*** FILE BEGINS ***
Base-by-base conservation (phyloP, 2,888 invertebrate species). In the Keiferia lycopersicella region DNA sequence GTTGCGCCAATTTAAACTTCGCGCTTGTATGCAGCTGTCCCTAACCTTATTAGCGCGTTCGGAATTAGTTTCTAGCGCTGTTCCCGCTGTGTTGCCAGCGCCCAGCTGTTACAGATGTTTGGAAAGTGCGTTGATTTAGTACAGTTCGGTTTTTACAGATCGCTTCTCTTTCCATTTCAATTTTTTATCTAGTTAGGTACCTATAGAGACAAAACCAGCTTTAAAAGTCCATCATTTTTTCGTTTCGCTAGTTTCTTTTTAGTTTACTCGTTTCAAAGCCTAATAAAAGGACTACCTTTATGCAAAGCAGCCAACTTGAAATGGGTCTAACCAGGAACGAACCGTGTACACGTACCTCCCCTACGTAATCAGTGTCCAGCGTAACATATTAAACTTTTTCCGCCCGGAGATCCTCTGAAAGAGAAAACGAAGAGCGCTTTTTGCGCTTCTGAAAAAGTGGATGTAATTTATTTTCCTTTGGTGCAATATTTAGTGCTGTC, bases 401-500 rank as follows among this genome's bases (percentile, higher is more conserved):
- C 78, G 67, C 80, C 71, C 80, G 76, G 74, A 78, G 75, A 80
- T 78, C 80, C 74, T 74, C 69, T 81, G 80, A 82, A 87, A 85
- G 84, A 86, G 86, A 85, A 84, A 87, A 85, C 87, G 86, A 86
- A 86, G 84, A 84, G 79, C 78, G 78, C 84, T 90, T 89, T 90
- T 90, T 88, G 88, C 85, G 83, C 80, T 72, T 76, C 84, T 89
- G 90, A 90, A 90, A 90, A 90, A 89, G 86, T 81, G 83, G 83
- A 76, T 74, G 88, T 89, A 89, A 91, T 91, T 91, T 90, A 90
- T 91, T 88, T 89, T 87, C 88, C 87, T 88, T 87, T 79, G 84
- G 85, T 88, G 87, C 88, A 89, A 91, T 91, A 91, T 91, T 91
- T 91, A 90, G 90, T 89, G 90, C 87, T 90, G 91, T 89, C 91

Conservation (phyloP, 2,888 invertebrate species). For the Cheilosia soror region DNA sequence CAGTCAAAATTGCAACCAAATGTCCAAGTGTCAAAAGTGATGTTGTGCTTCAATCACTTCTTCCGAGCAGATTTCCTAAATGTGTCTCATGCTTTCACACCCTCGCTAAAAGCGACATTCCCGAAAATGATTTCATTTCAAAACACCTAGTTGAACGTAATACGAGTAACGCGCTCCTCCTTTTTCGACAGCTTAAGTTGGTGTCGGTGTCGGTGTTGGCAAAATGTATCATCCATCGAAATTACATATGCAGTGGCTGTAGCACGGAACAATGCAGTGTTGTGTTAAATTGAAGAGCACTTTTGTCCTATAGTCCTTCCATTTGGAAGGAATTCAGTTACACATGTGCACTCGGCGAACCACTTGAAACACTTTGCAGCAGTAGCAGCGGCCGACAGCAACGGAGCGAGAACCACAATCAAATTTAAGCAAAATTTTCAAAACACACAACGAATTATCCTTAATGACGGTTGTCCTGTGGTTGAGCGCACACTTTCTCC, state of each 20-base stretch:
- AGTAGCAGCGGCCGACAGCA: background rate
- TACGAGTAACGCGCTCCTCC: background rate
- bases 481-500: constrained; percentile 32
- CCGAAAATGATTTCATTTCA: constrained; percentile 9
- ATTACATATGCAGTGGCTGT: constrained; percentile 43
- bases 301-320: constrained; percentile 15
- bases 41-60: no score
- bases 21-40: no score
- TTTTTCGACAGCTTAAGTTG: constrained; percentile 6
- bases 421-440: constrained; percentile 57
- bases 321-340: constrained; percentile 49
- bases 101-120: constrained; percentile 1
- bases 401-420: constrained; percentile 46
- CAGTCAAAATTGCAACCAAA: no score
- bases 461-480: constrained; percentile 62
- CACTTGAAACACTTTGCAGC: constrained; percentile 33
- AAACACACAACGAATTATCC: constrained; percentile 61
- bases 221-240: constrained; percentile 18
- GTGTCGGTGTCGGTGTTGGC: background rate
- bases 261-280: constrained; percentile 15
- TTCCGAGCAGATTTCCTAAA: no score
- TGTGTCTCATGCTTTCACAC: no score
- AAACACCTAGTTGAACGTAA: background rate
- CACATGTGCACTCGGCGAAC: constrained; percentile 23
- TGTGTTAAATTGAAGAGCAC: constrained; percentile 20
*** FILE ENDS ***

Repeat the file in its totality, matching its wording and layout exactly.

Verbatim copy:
Base-by-base conservation (phyloP, 2,888 invertebrate species). In the Keiferia lycopersicella region DNA sequence GTTGCGCCAATTTAAACTTCGCGCTTGTATGCAGCTGTCCCTAACCTTATTAGCGCGTTCGGAATTAGTTTCTAGCGCTGTTCCCGCTGTGTTGCCAGCGCCCAGCTGTTACAGATGTTTGGAAAGTGCGTTGATTTAGTACAGTTCGGTTTTTACAGATCGCTTCTCTTTCCATTTCAATTTTTTATCTAGTTAGGTACCTATAGAGACAAAACCAGCTTTAAAAGTCCATCATTTTTTCGTTTCGCTAGTTTCTTTTTAGTTTACTCGTTTCAAAGCCTAATAAAAGGACTACCTTTATGCAAAGCAGCCAACTTGAAATGGGTCTAACCAGGAACGAACCGTGTACACGTACCTCCCCTACGTAATCAGTGTCCAGCGTAACATATTAAACTTTTTCCGCCCGGAGATCCTCTGAAAGAGAAAACGAAGAGCGCTTTTTGCGCTTCTGAAAAAGTGGATGTAATTTATTTTCCTTTGGTGCAATATTTAGTGCTGTC, bases 401-500 rank as follows among this genome's bases (percentile, higher is more conserved):
- C 78, G 67, C 80, C 71, C 80, G 76, G 74, A 78, G 75, A 80
- T 78, C 80, C 74, T 74, C 69, T 81, G 80, A 82, A 87, A 85
- G 84, A 86, G 86, A 85, A 84, A 87, A 85, C 87, G 86, A 86
- A 86, G 84, A 84, G 79, C 78, G 78, C 84, T 90, T 89, T 90
- T 90, T 88, G 88, C 85, G 83, C 80, T 72, T 76, C 84, T 89
- G 90, A 90, A 90, A 90, A 90, A 89, G 86, T 81, G 83, G 83
- A 76, T 74, G 88, T 89, A 89, A 91, T 91, T 91, T 90, A 90
- T 91, T 88, T 89, T 87, C 88, C 87, T 88, T 87, T 79, G 84
- G 85, T 88, G 87, C 88, A 89, A 91, T 91, A 91, T 91, T 91
- T 91, A 90, G 90, T 89, G 90, C 87, T 90, G 91, T 89, C 91

Conservation (phyloP, 2,888 invertebrate species). For the Cheilosia soror region DNA sequence CAGTCAAAATTGCAACCAAATGTCCAAGTGTCAAAAGTGATGTTGTGCTTCAATCACTTCTTCCGAGCAGATTTCCTAAATGTGTCTCATGCTTTCACACCCTCGCTAAAAGCGACATTCCCGAAAATGATTTCATTTCAAAACACCTAGTTGAACGTAATACGAGTAACGCGCTCCTCCTTTTTCGACAGCTTAAGTTGGTGTCGGTGTCGGTGTTGGCAAAATGTATCATCCATCGAAATTACATATGCAGTGGCTGTAGCACGGAACAATGCAGTGTTGTGTTAAATTGAAGAGCACTTTTGTCCTATAGTCCTTCCATTTGGAAGGAATTCAGTTACACATGTGCACTCGGCGAACCACTTGAAACACTTTGCAGCAGTAGCAGCGGCCGACAGCAACGGAGCGAGAACCACAATCAAATTTAAGCAAAATTTTCAAAACACACAACGAATTATCCTTAATGACGGTTGTCCTGTGGTTGAGCGCACACTTTCTCC, state of each 20-base stretch:
- AGTAGCAGCGGCCGACAGCA: background rate
- TACGAGTAACGCGCTCCTCC: background rate
- bases 481-500: constrained; percentile 32
- CCGAAAATGATTTCATTTCA: constrained; percentile 9
- ATTACATATGCAGTGGCTGT: constrained; percentile 43
- bases 301-320: constrained; percentile 15
- bases 41-60: no score
- bases 21-40: no score
- TTTTTCGACAGCTTAAGTTG: constrained; percentile 6
- bases 421-440: constrained; percentile 57
- bases 321-340: constrained; percentile 49
- bases 101-120: constrained; percentile 1
- bases 401-420: constrained; percentile 46
- CAGTCAAAATTGCAACCAAA: no score
- bases 461-480: constrained; percentile 62
- CACTTGAAACACTTTGCAGC: constrained; percentile 33
- AAACACACAACGAATTATCC: constrained; percentile 61
- bases 221-240: constrained; percentile 18
- GTGTCGGTGTCGGTGTTGGC: background rate
- bases 261-280: constrained; percentile 15
- TTCCGAGCAGATTTCCTAAA: no score
- TGTGTCTCATGCTTTCACAC: no score
- AAACACCTAGTTGAACGTAA: background rate
- CACATGTGCACTCGGCGAAC: constrained; percentile 23
- TGTGTTAAATTGAAGAGCAC: constrained; percentile 20